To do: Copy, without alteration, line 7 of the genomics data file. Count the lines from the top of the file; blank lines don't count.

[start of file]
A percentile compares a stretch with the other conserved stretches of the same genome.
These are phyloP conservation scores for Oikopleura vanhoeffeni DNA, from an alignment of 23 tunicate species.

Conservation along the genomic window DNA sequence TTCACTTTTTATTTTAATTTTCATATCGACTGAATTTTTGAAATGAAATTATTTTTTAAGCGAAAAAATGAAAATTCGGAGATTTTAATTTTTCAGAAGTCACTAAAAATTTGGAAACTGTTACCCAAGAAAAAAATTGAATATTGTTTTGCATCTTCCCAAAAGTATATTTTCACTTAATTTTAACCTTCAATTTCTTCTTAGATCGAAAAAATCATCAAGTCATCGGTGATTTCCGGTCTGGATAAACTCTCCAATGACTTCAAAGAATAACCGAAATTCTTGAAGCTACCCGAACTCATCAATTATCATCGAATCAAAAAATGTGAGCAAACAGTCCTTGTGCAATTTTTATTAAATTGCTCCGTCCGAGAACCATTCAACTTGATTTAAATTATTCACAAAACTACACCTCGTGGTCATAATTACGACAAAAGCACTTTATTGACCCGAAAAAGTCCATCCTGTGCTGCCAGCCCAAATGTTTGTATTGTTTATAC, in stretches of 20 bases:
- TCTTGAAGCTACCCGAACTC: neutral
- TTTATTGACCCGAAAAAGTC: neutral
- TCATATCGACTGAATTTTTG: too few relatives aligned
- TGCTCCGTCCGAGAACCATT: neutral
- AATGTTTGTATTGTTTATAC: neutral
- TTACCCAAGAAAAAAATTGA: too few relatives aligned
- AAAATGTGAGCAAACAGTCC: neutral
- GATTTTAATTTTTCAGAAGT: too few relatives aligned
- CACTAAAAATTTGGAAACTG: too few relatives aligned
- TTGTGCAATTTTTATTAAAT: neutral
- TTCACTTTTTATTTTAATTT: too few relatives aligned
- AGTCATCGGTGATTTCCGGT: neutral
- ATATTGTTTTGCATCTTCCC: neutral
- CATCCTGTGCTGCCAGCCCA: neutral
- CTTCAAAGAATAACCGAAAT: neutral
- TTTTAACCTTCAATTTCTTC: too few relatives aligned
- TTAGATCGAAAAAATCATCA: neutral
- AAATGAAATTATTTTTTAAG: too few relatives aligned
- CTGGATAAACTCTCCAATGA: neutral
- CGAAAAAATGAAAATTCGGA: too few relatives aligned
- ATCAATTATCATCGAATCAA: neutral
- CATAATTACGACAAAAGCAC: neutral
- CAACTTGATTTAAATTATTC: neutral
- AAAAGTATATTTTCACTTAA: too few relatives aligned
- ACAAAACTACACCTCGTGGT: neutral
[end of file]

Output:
- TGCTCCGTCCGAGAACCATT: neutral